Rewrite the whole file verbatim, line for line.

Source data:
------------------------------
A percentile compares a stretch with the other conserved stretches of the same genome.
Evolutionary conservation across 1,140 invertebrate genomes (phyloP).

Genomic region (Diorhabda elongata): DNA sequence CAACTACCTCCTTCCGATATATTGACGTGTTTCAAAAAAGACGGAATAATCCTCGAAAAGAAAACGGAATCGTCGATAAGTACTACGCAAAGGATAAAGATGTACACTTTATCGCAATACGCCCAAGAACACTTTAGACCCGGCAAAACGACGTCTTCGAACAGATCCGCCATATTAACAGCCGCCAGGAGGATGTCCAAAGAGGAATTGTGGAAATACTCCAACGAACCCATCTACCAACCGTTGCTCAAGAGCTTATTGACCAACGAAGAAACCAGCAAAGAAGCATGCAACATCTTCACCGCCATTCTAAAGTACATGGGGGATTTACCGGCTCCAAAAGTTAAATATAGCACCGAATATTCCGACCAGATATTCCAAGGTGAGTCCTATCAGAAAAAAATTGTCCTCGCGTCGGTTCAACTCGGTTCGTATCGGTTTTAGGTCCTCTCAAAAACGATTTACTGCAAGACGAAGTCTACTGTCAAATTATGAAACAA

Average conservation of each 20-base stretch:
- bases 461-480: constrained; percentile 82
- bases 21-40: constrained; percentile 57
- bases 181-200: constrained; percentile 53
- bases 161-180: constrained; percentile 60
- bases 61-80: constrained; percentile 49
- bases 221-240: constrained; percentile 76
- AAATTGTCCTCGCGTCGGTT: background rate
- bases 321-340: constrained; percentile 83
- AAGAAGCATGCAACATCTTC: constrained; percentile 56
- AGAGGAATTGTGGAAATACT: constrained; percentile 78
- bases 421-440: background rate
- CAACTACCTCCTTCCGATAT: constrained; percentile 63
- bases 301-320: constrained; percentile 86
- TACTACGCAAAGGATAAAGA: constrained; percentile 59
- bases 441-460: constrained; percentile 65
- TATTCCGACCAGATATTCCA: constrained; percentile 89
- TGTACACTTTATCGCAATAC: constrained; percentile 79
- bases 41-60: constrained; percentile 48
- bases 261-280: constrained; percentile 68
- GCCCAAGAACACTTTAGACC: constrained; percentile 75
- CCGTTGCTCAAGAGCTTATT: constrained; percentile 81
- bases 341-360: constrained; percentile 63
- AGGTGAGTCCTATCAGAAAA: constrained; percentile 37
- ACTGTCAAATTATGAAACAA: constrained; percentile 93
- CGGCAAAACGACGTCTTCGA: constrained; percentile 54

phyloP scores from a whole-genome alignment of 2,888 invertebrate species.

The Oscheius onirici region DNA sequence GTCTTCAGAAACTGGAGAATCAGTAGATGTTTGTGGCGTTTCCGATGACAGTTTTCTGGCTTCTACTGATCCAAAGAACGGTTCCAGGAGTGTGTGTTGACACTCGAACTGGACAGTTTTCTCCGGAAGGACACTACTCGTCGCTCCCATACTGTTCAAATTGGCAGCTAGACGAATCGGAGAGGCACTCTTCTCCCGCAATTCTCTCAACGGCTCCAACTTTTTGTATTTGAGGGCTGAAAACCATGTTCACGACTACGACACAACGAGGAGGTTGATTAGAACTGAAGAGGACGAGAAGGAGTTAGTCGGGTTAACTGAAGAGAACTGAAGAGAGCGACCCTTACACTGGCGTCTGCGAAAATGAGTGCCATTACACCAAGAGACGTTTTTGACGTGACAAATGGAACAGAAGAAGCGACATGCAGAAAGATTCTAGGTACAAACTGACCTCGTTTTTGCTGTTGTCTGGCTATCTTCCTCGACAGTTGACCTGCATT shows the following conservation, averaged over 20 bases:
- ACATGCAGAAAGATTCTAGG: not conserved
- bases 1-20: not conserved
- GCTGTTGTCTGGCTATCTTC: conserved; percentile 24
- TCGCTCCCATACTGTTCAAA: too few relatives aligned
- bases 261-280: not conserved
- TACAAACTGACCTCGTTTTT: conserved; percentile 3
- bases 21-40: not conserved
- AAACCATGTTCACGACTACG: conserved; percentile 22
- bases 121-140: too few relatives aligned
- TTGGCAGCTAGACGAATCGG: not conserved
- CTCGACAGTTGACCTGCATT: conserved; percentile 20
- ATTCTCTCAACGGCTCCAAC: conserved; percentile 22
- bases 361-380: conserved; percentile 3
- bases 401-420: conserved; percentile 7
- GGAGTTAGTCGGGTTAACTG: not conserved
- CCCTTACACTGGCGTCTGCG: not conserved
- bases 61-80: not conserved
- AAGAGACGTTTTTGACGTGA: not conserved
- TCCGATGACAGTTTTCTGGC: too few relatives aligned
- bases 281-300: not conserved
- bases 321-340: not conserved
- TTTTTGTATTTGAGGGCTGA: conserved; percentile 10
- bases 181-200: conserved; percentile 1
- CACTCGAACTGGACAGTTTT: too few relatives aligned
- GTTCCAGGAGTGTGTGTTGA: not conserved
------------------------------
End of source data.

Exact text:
A percentile compares a stretch with the other conserved stretches of the same genome.
Evolutionary conservation across 1,140 invertebrate genomes (phyloP).

Genomic region (Diorhabda elongata): DNA sequence CAACTACCTCCTTCCGATATATTGACGTGTTTCAAAAAAGACGGAATAATCCTCGAAAAGAAAACGGAATCGTCGATAAGTACTACGCAAAGGATAAAGATGTACACTTTATCGCAATACGCCCAAGAACACTTTAGACCCGGCAAAACGACGTCTTCGAACAGATCCGCCATATTAACAGCCGCCAGGAGGATGTCCAAAGAGGAATTGTGGAAATACTCCAACGAACCCATCTACCAACCGTTGCTCAAGAGCTTATTGACCAACGAAGAAACCAGCAAAGAAGCATGCAACATCTTCACCGCCATTCTAAAGTACATGGGGGATTTACCGGCTCCAAAAGTTAAATATAGCACCGAATATTCCGACCAGATATTCCAAGGTGAGTCCTATCAGAAAAAAATTGTCCTCGCGTCGGTTCAACTCGGTTCGTATCGGTTTTAGGTCCTCTCAAAAACGATTTACTGCAAGACGAAGTCTACTGTCAAATTATGAAACAA

Average conservation of each 20-base stretch:
- bases 461-480: constrained; percentile 82
- bases 21-40: constrained; percentile 57
- bases 181-200: constrained; percentile 53
- bases 161-180: constrained; percentile 60
- bases 61-80: constrained; percentile 49
- bases 221-240: constrained; percentile 76
- AAATTGTCCTCGCGTCGGTT: background rate
- bases 321-340: constrained; percentile 83
- AAGAAGCATGCAACATCTTC: constrained; percentile 56
- AGAGGAATTGTGGAAATACT: constrained; percentile 78
- bases 421-440: background rate
- CAACTACCTCCTTCCGATAT: constrained; percentile 63
- bases 301-320: constrained; percentile 86
- TACTACGCAAAGGATAAAGA: constrained; percentile 59
- bases 441-460: constrained; percentile 65
- TATTCCGACCAGATATTCCA: constrained; percentile 89
- TGTACACTTTATCGCAATAC: constrained; percentile 79
- bases 41-60: constrained; percentile 48
- bases 261-280: constrained; percentile 68
- GCCCAAGAACACTTTAGACC: constrained; percentile 75
- CCGTTGCTCAAGAGCTTATT: constrained; percentile 81
- bases 341-360: constrained; percentile 63
- AGGTGAGTCCTATCAGAAAA: constrained; percentile 37
- ACTGTCAAATTATGAAACAA: constrained; percentile 93
- CGGCAAAACGACGTCTTCGA: constrained; percentile 54

phyloP scores from a whole-genome alignment of 2,888 invertebrate species.

The Oscheius onirici region DNA sequence GTCTTCAGAAACTGGAGAATCAGTAGATGTTTGTGGCGTTTCCGATGACAGTTTTCTGGCTTCTACTGATCCAAAGAACGGTTCCAGGAGTGTGTGTTGACACTCGAACTGGACAGTTTTCTCCGGAAGGACACTACTCGTCGCTCCCATACTGTTCAAATTGGCAGCTAGACGAATCGGAGAGGCACTCTTCTCCCGCAATTCTCTCAACGGCTCCAACTTTTTGTATTTGAGGGCTGAAAACCATGTTCACGACTACGACACAACGAGGAGGTTGATTAGAACTGAAGAGGACGAGAAGGAGTTAGTCGGGTTAACTGAAGAGAACTGAAGAGAGCGACCCTTACACTGGCGTCTGCGAAAATGAGTGCCATTACACCAAGAGACGTTTTTGACGTGACAAATGGAACAGAAGAAGCGACATGCAGAAAGATTCTAGGTACAAACTGACCTCGTTTTTGCTGTTGTCTGGCTATCTTCCTCGACAGTTGACCTGCATT shows the following conservation, averaged over 20 bases:
- ACATGCAGAAAGATTCTAGG: not conserved
- bases 1-20: not conserved
- GCTGTTGTCTGGCTATCTTC: conserved; percentile 24
- TCGCTCCCATACTGTTCAAA: too few relatives aligned
- bases 261-280: not conserved
- TACAAACTGACCTCGTTTTT: conserved; percentile 3
- bases 21-40: not conserved
- AAACCATGTTCACGACTACG: conserved; percentile 22
- bases 121-140: too few relatives aligned
- TTGGCAGCTAGACGAATCGG: not conserved
- CTCGACAGTTGACCTGCATT: conserved; percentile 20
- ATTCTCTCAACGGCTCCAAC: conserved; percentile 22
- bases 361-380: conserved; percentile 3
- bases 401-420: conserved; percentile 7
- GGAGTTAGTCGGGTTAACTG: not conserved
- CCCTTACACTGGCGTCTGCG: not conserved
- bases 61-80: not conserved
- AAGAGACGTTTTTGACGTGA: not conserved
- TCCGATGACAGTTTTCTGGC: too few relatives aligned
- bases 281-300: not conserved
- bases 321-340: not conserved
- TTTTTGTATTTGAGGGCTGA: conserved; percentile 10
- bases 181-200: conserved; percentile 1
- CACTCGAACTGGACAGTTTT: too few relatives aligned
- GTTCCAGGAGTGTGTGTTGA: not conserved